Federal and state laws have been designed to protect disabled individuals from discrimination. Notably, the Americans with Disabilities Act (ADA) and its subsequent amendments provide legal recourse to aggrieved parties. Frequently, the Equal Employment Opportunity Commission (EEOC) pursues litigation on behalf of individuals when it believes their rights have been violated. Here's what employers should know, including three new cases that provide valuable reminders of potential pitfalls to avoid.
Disability discrimination occurs when an employer covered by the ADA or another law treats a disabled employee or job applicant unfairly. A violation may also arise when an individual has a history of a disability or an impairment that isn't temporary or minor. The ADA even protects an individual from discrimination based on his or her relationship with a person with a disability, such as when an employee's spouse or child is disabled.
Under the ADA, an employer is generally required to provide reasonable accommodations to a disabled individual, unless doing so would cause an undue hardship. Common situations involving disability discrimination include:
Harassment. It's illegal to harass an employee or job applicant if he or she has a disability, was previously disabled, or is thought to have a physical or mental impairment that isn't transitory (in other words, lasting or expected to last six months or less) or minor.
Harassment may include offensive remarks about the person's disability that are frequent or severe enough to create a hostile work environment or result in an adverse employment decision (for example, the victim being fired or demoted). The harasser may be the victim's supervisor, a supervisor in another area, a co-worker, or even a client or customer.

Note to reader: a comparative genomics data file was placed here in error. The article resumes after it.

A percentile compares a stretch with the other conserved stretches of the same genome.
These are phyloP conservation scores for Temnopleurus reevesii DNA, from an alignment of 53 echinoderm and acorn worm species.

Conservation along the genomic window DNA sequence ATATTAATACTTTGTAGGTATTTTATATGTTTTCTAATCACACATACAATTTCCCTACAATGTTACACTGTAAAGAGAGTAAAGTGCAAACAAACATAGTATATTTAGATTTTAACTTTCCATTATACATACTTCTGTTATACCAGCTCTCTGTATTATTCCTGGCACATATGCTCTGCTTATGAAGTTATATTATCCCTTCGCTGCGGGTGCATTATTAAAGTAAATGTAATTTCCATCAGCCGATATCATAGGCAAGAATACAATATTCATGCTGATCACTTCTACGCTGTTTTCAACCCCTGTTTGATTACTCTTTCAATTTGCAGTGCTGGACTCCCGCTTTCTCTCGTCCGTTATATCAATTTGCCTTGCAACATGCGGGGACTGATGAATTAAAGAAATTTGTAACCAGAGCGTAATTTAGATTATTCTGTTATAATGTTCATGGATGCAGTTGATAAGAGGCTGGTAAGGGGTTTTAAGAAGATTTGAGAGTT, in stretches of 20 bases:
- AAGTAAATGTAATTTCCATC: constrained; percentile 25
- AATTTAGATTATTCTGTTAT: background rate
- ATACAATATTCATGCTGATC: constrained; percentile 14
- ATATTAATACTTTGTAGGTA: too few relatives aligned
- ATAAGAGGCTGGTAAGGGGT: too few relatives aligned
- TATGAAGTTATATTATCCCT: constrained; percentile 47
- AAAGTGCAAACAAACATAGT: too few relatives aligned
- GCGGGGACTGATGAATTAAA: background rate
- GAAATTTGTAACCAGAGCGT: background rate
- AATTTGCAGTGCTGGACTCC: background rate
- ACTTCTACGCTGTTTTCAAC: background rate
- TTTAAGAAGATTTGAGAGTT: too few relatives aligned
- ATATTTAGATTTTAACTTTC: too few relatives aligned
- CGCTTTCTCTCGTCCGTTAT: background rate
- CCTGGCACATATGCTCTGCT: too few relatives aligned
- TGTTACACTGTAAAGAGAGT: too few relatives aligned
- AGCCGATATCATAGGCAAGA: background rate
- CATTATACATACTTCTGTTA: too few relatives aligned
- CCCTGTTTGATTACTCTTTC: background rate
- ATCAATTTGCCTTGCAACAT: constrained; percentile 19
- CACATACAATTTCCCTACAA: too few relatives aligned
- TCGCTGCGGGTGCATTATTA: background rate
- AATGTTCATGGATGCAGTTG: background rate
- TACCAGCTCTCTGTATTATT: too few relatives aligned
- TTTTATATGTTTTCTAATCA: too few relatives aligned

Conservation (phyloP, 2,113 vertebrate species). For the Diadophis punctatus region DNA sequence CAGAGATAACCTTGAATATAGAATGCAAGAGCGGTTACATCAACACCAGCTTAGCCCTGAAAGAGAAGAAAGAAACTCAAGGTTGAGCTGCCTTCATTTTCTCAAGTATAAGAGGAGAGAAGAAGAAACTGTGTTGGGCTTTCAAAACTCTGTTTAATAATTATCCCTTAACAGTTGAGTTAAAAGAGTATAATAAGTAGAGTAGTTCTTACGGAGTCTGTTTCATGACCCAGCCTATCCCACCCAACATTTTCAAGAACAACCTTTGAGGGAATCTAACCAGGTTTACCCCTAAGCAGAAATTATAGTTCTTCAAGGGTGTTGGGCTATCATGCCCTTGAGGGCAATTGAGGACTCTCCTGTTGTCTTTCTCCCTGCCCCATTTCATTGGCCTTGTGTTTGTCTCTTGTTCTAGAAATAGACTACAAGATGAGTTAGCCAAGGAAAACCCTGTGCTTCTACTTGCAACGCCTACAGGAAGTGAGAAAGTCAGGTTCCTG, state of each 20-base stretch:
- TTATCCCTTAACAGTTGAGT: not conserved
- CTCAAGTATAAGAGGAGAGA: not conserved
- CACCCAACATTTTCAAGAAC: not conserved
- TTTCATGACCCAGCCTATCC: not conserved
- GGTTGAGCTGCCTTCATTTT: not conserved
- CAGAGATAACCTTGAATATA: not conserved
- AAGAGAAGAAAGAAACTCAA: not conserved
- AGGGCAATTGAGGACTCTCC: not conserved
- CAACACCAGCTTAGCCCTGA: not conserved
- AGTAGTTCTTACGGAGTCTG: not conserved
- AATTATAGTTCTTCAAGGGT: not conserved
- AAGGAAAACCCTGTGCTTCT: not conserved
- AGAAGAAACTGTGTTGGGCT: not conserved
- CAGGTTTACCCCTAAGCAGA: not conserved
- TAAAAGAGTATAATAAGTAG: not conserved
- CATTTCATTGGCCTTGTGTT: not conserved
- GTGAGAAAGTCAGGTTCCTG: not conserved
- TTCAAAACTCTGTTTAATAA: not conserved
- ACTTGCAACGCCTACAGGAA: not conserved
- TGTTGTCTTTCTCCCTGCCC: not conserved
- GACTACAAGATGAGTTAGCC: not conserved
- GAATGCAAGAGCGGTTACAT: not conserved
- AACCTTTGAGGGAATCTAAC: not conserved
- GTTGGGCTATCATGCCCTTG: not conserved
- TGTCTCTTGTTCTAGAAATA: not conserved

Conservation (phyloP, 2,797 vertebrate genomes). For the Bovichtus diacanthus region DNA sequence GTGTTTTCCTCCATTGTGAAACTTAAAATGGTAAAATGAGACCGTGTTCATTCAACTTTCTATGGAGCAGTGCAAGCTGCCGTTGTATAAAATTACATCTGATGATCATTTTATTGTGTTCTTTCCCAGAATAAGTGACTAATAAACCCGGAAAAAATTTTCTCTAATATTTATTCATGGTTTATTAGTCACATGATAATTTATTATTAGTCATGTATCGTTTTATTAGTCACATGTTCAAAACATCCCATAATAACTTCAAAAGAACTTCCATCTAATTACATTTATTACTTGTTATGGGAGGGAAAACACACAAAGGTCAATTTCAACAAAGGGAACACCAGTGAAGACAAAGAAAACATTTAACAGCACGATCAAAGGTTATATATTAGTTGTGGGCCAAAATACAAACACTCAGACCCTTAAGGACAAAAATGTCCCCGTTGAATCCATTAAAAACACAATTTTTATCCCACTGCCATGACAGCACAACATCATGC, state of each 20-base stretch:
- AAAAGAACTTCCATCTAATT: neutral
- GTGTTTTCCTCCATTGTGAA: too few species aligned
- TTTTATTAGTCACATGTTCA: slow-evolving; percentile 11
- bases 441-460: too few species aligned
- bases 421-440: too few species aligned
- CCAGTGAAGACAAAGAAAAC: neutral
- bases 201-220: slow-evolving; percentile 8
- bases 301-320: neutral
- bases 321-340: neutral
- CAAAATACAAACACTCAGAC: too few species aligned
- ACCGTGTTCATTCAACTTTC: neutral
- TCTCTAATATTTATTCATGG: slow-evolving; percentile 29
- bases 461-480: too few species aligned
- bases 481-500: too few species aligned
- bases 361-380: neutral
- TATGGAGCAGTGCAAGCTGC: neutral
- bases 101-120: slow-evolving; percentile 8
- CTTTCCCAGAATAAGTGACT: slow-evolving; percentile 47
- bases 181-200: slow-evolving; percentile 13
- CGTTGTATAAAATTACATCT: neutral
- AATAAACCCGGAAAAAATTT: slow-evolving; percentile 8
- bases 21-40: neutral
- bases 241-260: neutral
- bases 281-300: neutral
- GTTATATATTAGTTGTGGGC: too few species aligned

Failure to make reasonable accommodations. A reasonable accommodation is any change in the work environment, or change in the way things are usually done, to help a person with a disability apply for a job, perform job duties, or enjoy employment benefits and privileges. Examples include making the workplace accessible for wheelchair users or providing a reader or interpreter for someone who's blind or hearing impaired.
However, an employer doesn't have to provide accommodations if doing so would cause undue hardship. This means if the accommodation would be too difficult or too expensive to provide, factoring in the employer's size, financial resources and the needs of the business. But an employer can't refuse to provide an accommodation just because it involves some cost.
Requests for medical exams. The ADA imposes strict limits on employers when it comes to asking job applicants to answer medical questions, take a medical exam or identify a disability. For instance, an employer can't ask an applicant to take a medical exam before extending a job offer or ask if the applicant has a disability (or about the nature of an obvious disability). If a job is offered, an employer may condition the offer on the applicant answering certain medical questions or successfully passing a medical exam, but only if all new employees in the same type of job must answer the same questions or take the medical exam.
Likewise, once a person has been hired and started work, an employer generally can ask the employee medical questions or require a medical exam only if the employer:
The ADA also requires employers to keep all medical records and information confidential and in separate medical files.
Three recent cases show how the EEOC pursues litigation relating to disability discrimination under the ADA.